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Movie Breakdown: Silence

January 5, 2017


Pre-Screening Stance:

Martin Scorsese has supposedly been developing Silence for somewhere around 25 years.  That’s crazy.  Here’s hoping he pulled something together that’s worth all that time and effort.

Post-Screening Ramble:

Silence left me in a weird spot.  I think that Martin Scorsese’s latest is a beautifully shot film with a lot of great performances and an interesting story (two Christian missionaries decide to infiltrate Japan in order to find their missing mentor), but it has a variety of elements that are either odd or just too much.  It’s long (and often feels like it), brutal, and full of so much religious persecution and suffering that you’ll likely reach an “alright, I get it, times were tough” moment somewhere in the first act.  Speaking of acts, I’m not a huge fan of the way the film concludes.  It builds and builds and then Scorsese jarringly jumps into an epilogue (one without a title card indicating as much, so you end up lost for a bit), provides a flurry of updates, and then it’s over.  Sometime ago I read that his original cut was well over three hours, so if I had to guess, I would go with the awkwardly narrated and presented “ending” as what got hacked apart.  Lastly, Scorsese delivers a muddled message.  My date thought one thing, I thought another and every friend I spoke with afterwards thought something entirely different … and none of us were particularly confident with our theories.  For a film that’s been in the work for roughly 25 years, you’d think it would feature a message that’s loud and clear.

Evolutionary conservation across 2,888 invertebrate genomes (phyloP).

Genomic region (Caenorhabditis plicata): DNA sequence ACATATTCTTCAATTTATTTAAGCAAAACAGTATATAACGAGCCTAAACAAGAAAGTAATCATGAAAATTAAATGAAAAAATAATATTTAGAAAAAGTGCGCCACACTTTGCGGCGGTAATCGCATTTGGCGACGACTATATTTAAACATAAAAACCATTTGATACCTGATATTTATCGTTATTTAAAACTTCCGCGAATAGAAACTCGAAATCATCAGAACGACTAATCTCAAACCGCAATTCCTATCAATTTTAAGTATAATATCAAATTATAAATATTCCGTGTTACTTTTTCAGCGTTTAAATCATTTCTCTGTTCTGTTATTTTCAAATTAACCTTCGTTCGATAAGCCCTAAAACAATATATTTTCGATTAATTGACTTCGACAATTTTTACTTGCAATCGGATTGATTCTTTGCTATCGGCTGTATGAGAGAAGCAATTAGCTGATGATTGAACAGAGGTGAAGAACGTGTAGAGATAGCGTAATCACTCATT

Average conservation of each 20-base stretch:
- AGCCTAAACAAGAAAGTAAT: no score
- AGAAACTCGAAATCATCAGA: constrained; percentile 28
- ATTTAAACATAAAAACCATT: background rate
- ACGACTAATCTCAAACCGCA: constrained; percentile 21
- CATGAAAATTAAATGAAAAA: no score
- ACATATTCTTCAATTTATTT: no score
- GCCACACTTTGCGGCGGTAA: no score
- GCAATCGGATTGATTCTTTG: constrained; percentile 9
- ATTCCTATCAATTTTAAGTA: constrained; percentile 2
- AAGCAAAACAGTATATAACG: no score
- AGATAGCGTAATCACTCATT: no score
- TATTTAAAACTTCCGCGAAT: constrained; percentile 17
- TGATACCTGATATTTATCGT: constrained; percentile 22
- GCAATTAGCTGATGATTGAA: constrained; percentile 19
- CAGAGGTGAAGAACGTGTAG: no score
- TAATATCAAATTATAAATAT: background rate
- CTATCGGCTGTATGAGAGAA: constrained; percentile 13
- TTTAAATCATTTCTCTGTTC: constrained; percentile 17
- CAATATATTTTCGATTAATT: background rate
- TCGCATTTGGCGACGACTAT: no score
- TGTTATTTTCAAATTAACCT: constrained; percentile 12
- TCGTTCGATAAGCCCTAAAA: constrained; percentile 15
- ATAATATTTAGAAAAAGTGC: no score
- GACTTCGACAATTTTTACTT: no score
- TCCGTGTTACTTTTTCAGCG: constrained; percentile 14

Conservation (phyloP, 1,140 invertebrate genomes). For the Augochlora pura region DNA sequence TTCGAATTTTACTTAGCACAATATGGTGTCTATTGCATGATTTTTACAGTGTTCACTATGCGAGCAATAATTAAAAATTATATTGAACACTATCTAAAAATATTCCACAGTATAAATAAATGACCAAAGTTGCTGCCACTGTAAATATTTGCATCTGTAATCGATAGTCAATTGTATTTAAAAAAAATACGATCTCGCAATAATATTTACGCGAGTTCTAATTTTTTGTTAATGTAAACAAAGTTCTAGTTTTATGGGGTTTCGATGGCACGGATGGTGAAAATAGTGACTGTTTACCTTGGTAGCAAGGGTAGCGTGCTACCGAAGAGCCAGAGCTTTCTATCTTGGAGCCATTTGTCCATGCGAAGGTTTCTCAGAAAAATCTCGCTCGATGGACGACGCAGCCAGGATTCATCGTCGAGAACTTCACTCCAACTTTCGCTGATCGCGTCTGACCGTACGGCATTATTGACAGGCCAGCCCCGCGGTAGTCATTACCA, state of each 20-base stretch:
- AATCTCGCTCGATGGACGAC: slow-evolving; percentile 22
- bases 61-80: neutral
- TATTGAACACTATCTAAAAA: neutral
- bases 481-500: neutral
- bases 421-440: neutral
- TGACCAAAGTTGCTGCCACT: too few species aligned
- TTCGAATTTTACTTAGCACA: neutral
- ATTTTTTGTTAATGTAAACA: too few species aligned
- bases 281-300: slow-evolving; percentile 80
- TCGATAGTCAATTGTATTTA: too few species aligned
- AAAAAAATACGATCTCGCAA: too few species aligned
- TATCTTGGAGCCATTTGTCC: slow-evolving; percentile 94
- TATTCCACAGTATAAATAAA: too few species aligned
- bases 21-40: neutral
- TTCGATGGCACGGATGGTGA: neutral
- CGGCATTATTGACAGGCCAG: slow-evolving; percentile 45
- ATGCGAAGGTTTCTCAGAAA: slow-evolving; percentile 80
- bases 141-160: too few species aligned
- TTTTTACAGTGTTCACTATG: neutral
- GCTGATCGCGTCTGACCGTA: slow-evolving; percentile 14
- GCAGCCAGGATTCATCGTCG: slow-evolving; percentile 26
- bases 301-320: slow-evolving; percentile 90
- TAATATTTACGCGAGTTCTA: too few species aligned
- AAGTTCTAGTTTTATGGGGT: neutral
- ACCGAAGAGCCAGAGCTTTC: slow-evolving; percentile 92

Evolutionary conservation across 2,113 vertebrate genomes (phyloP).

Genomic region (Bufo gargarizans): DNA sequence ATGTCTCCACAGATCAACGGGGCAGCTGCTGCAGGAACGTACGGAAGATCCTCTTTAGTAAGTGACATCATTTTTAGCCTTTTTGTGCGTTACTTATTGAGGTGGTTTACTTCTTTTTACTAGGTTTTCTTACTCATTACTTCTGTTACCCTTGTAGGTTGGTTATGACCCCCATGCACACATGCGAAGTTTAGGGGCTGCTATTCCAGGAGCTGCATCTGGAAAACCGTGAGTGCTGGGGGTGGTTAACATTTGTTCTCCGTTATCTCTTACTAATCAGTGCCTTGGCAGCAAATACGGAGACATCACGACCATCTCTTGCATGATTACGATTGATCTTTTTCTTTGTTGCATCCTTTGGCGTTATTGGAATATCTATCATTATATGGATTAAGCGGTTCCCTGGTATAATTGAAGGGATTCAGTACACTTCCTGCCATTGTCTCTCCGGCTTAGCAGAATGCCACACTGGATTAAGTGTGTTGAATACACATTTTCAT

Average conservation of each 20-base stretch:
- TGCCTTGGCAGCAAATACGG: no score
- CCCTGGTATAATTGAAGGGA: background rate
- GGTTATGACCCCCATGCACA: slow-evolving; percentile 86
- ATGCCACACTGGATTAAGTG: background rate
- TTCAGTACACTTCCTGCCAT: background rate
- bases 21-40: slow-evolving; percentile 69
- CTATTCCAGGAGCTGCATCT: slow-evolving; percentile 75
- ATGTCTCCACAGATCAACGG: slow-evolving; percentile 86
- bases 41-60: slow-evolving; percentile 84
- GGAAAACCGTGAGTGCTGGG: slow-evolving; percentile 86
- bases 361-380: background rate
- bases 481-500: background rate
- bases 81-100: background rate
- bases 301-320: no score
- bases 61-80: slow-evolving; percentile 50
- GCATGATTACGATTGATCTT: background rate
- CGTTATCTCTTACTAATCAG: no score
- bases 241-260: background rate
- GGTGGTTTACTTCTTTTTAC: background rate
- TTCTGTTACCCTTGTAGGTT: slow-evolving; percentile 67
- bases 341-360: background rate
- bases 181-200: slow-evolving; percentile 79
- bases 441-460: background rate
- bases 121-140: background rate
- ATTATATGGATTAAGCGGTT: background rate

Take The Revenant and The Passion Of The Christ, mix them up and what you’ll get on the other end is Silence.  If that sounds appealing to you, then mount up and head to the theater.  Otherwise, you should probably steer clear of Scorsese’s rather intense and thick passion project.

One Last Thought:

Anytime I watch a movie as serious and dramatic as Silence, I always wonder if there’s a blooper reel somewhere.  It would be so wonderful to watch Andrew Garfield look into someone’s eyes and then start laughing uncontrollably instead of talking about Jesus and stuff.

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